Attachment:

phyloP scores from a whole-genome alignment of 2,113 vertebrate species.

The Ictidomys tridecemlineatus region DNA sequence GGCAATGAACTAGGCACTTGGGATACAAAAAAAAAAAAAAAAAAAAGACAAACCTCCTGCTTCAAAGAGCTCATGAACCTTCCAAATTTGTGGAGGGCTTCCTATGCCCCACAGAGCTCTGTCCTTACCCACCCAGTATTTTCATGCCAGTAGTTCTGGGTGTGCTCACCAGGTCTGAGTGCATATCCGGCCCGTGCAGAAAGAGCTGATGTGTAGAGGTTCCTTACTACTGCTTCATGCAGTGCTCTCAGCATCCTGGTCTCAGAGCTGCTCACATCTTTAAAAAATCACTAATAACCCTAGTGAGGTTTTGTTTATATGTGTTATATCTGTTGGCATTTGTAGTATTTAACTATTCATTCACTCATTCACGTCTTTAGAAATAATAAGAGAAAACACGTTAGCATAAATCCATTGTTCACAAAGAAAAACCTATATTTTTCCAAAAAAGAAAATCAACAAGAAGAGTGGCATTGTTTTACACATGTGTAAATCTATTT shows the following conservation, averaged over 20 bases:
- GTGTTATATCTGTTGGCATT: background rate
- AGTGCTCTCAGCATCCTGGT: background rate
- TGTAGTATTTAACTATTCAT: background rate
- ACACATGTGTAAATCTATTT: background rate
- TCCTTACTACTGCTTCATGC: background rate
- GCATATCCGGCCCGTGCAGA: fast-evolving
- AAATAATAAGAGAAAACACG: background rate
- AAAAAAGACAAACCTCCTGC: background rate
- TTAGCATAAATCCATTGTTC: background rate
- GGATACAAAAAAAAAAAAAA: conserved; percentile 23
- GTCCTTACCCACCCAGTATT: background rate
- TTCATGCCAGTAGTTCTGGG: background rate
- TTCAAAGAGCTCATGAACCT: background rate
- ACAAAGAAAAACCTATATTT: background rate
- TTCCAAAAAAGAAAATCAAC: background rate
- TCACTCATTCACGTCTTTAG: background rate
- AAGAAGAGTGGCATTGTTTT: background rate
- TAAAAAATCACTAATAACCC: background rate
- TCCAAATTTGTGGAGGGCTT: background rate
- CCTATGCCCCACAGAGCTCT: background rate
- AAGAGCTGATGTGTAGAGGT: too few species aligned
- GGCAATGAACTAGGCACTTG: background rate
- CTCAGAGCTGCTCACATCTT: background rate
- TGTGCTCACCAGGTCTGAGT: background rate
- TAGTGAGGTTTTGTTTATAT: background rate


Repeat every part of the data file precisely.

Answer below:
phyloP scores from a whole-genome alignment of 2,113 vertebrate species.

The Ictidomys tridecemlineatus region DNA sequence GGCAATGAACTAGGCACTTGGGATACAAAAAAAAAAAAAAAAAAAAGACAAACCTCCTGCTTCAAAGAGCTCATGAACCTTCCAAATTTGTGGAGGGCTTCCTATGCCCCACAGAGCTCTGTCCTTACCCACCCAGTATTTTCATGCCAGTAGTTCTGGGTGTGCTCACCAGGTCTGAGTGCATATCCGGCCCGTGCAGAAAGAGCTGATGTGTAGAGGTTCCTTACTACTGCTTCATGCAGTGCTCTCAGCATCCTGGTCTCAGAGCTGCTCACATCTTTAAAAAATCACTAATAACCCTAGTGAGGTTTTGTTTATATGTGTTATATCTGTTGGCATTTGTAGTATTTAACTATTCATTCACTCATTCACGTCTTTAGAAATAATAAGAGAAAACACGTTAGCATAAATCCATTGTTCACAAAGAAAAACCTATATTTTTCCAAAAAAGAAAATCAACAAGAAGAGTGGCATTGTTTTACACATGTGTAAATCTATTT shows the following conservation, averaged over 20 bases:
- GTGTTATATCTGTTGGCATT: background rate
- AGTGCTCTCAGCATCCTGGT: background rate
- TGTAGTATTTAACTATTCAT: background rate
- ACACATGTGTAAATCTATTT: background rate
- TCCTTACTACTGCTTCATGC: background rate
- GCATATCCGGCCCGTGCAGA: fast-evolving
- AAATAATAAGAGAAAACACG: background rate
- AAAAAAGACAAACCTCCTGC: background rate
- TTAGCATAAATCCATTGTTC: background rate
- GGATACAAAAAAAAAAAAAA: conserved; percentile 23
- GTCCTTACCCACCCAGTATT: background rate
- TTCATGCCAGTAGTTCTGGG: background rate
- TTCAAAGAGCTCATGAACCT: background rate
- ACAAAGAAAAACCTATATTT: background rate
- TTCCAAAAAAGAAAATCAAC: background rate
- TCACTCATTCACGTCTTTAG: background rate
- AAGAAGAGTGGCATTGTTTT: background rate
- TAAAAAATCACTAATAACCC: background rate
- TCCAAATTTGTGGAGGGCTT: background rate
- CCTATGCCCCACAGAGCTCT: background rate
- AAGAGCTGATGTGTAGAGGT: too few species aligned
- GGCAATGAACTAGGCACTTG: background rate
- CTCAGAGCTGCTCACATCTT: background rate
- TGTGCTCACCAGGTCTGAGT: background rate
- TAGTGAGGTTTTGTTTATAT: background rate